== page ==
Dear gorgeous people,
I wanted to tell you a story about myself that has rarely been told.
Not sure if it has ever been mentioned on here before or not, but I used to write screenplays as a hobby.
One year I decided to enter a screenplay competition in one of the top competitions in the U.S — the Austin Film Festival Screenwriting Competition. I really just wanted to go through the process of entering a competition, and those who got to the second round of the comp also got feedback on their writing, which I thought would be great as I was teaching myself from books and videos.
A few weeks after I sent my screenplay off, I received a letter saying that it had made it through to the second round. That was the top 10% of 4000 screenplays and it was my first screenplay, so I was pretty stoked. Even though, to be honest, that screenplay was in extreme infancy, very rough and really looked a lot like a first screenplay — so I’m not sure why it ever got through!
Getting into the second round meant I could get a discount off a pass to the Austin Film Festival and screenwriting conference where loads of insanely talented and interesting screenwriters and others like producers and directors would gather to share info on the craft. I would also get the special opportunity of meeting some amazing writers in meetings only set for second rounders.
I had heard from some wonderful people, how great this experience is, so I was feeling tempted to go.
At the same time as this was all happening, I had a producer asking me to option my screenplay to him in Australia. I knew how helpful this conference would be to helping make the best decisions for my screenplays, so I decided to go to Austin and see what happens.
I didn’t expect to sell a screenplay, I didn’t expect to meet and become friends with amazing people, I just thought I’d go and see.
[SPOILER ALERT: There’s no special ending here, I DIDN’T sell a screenplay.]
Anyway, I bought my tickets to everything. I got on a plane. I flew to LA and then Austin Texas.
I was led through the Austin streets and conference by a wonderful guy and I met many other wonderful folks during my stay.
It was amazing. I listened to wonderful creatives talk about their work in entertaining and moving ways.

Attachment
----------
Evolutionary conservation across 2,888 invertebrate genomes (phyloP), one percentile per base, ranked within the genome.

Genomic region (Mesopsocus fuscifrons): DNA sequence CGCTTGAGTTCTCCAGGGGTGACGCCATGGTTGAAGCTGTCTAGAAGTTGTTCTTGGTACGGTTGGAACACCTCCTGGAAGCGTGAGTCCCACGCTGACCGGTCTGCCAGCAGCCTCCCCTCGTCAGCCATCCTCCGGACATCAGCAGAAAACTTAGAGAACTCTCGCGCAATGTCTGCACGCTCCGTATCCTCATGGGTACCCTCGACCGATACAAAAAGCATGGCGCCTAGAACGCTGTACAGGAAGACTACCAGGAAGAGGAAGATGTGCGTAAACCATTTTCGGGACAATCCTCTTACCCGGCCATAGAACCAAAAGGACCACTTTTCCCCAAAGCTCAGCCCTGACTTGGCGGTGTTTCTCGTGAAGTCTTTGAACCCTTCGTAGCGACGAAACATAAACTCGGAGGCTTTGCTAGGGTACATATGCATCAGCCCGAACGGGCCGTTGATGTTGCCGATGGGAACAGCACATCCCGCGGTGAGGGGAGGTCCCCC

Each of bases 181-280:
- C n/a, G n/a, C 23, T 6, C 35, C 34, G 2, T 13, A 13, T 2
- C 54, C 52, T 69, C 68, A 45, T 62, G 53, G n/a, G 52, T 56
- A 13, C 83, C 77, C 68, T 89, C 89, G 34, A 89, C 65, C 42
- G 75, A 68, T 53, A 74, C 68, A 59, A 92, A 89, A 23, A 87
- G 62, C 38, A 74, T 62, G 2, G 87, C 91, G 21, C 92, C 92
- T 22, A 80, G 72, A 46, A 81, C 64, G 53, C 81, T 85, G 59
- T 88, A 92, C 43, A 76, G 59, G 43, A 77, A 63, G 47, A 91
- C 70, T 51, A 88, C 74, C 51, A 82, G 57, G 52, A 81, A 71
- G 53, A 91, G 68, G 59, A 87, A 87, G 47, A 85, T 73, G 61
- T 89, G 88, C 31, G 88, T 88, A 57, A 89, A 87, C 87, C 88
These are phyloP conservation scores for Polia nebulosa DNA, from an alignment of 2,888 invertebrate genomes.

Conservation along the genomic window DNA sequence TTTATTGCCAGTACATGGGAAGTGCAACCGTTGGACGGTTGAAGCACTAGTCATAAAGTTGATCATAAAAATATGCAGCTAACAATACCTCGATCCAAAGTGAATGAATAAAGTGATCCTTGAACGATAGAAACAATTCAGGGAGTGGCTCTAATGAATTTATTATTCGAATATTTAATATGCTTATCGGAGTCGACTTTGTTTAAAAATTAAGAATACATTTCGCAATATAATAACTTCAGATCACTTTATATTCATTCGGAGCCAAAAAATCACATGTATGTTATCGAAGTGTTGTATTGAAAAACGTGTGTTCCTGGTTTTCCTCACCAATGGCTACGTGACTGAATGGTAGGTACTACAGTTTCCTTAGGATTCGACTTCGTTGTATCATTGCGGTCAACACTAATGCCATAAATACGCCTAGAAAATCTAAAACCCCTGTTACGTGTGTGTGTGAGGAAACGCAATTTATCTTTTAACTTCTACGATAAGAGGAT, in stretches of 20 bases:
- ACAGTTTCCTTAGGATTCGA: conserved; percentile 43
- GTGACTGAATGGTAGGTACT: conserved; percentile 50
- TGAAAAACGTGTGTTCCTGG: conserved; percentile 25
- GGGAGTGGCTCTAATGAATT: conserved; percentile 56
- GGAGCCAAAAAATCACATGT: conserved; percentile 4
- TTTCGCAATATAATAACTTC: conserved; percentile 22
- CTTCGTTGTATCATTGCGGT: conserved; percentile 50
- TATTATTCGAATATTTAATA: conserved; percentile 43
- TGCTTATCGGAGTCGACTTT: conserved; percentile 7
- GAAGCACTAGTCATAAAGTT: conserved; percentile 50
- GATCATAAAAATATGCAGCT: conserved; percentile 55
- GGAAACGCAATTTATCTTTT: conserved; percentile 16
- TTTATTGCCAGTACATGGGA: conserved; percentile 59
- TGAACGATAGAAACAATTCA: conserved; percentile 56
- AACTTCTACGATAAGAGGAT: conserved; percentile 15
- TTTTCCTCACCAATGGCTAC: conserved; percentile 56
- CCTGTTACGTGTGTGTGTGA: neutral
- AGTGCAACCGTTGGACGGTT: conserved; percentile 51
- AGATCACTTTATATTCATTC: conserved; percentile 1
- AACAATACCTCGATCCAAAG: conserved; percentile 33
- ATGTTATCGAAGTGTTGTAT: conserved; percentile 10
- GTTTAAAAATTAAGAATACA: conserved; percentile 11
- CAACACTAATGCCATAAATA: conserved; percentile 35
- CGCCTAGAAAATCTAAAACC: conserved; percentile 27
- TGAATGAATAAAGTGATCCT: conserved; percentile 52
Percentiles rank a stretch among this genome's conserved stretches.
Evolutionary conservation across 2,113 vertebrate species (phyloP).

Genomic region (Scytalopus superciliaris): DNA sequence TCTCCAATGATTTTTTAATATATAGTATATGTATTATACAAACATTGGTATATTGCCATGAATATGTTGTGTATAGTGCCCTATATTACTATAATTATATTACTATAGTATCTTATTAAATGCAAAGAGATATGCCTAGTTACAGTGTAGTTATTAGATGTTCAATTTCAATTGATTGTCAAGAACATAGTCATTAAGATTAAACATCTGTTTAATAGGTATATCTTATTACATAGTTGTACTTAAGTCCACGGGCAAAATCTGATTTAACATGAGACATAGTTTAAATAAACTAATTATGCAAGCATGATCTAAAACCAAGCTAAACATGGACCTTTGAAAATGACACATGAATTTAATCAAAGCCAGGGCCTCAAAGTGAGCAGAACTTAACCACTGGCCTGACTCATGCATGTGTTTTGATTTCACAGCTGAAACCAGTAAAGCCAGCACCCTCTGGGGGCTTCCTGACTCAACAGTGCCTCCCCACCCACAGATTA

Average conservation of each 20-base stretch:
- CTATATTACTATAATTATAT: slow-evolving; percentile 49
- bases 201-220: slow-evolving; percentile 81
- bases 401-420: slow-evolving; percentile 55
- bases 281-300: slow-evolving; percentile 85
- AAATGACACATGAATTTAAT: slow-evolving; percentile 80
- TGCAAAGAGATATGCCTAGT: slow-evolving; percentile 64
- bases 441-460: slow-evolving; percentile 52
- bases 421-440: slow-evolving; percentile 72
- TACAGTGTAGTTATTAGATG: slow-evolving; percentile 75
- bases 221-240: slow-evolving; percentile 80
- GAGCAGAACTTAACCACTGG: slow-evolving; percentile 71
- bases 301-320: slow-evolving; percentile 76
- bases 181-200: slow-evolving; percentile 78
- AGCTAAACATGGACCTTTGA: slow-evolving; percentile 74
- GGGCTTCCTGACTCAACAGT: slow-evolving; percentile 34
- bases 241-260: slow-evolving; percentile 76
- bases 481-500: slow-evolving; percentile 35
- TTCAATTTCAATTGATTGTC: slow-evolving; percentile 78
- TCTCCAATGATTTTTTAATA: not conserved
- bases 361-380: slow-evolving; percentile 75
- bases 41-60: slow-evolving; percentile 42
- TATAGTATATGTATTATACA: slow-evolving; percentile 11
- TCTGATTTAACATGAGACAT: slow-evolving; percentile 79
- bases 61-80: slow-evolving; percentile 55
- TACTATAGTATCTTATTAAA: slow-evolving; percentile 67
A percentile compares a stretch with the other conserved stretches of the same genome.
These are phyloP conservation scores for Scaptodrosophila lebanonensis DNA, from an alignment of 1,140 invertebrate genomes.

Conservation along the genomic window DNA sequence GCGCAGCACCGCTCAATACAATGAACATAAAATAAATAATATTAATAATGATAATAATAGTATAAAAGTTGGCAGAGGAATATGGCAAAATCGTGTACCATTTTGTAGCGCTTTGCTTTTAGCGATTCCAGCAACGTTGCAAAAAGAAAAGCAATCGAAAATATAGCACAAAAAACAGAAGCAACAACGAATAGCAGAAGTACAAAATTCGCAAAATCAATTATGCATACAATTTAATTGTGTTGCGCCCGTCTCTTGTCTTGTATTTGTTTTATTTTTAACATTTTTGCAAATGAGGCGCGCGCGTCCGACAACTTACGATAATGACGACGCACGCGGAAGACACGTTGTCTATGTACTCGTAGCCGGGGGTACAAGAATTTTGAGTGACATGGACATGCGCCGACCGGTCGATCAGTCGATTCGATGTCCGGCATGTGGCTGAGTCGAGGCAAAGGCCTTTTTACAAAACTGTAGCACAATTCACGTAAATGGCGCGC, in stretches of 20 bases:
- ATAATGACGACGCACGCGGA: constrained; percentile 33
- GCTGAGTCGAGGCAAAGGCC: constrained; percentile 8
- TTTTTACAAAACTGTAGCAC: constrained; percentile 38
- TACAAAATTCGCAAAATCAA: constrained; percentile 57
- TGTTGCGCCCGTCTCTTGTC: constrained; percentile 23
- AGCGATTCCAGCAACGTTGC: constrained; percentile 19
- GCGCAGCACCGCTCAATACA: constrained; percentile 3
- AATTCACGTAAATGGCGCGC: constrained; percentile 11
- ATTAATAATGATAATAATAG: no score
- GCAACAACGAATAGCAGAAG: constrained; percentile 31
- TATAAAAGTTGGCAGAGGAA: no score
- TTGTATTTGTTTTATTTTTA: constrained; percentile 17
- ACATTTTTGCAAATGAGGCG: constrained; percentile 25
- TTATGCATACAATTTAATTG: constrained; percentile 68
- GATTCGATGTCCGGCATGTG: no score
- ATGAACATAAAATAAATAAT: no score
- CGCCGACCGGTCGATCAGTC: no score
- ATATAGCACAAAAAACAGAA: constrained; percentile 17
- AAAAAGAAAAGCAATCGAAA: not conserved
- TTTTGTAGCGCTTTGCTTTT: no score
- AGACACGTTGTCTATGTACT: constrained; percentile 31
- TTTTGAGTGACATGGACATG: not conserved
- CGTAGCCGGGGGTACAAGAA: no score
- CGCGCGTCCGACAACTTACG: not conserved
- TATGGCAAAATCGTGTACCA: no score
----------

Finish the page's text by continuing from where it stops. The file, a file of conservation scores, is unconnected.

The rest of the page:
I watched as Randall Wallace was brought to tears as he relived how it felt to write the last scene in Braveheart.
I felt connected to a tribe. It was beautiful, intense, and gone in a second.
The whole experience was an amazing one, and one I wish I could repeat — even though I don’t write screenplays now!
I learned a lot about writing, yes, but my biggest lessons were actually not about writing, and it is those lessons that I wanted to tell you about today.
Twice during the conference, I was given an opportunity that I didn’t take up. It was total chaos from morning til night and I wasn’t sleeping much at all thanks to a radical case of jet lag. I was meeting loads of people, listening to talks, trying to process all this information and I didn’t know anyone very well. Like I met some people who I knew online, but I wasn’t at super comfortable with you level yet, so I just wasn’t as relaxed as I normally am socially.
So I had these two incredibly talented and successful people ask me to come and hang with them at seperate times but through the chaos, information overload and a touch of nerves, I just didn’t get myself to a yes place. One was a request for dinner and the other breakfast, and no, it was totally NOT the same person!
But it never happened.
I didn’t say yes to dinner (or breakfast).
I’m not a huge believer of holding onto regrets, so I don’t regret much, but I would have loved to be able to look back and know what happened at that dinner and breakfast.
After that experience, “Say yes to dinner” became an ingrained philosophy in my family as a fabulous metaphor for taking opportunities when they present themselves.
I want to say yes to as many dinners as I possibly can …
and I want you all to say yes to dinner too.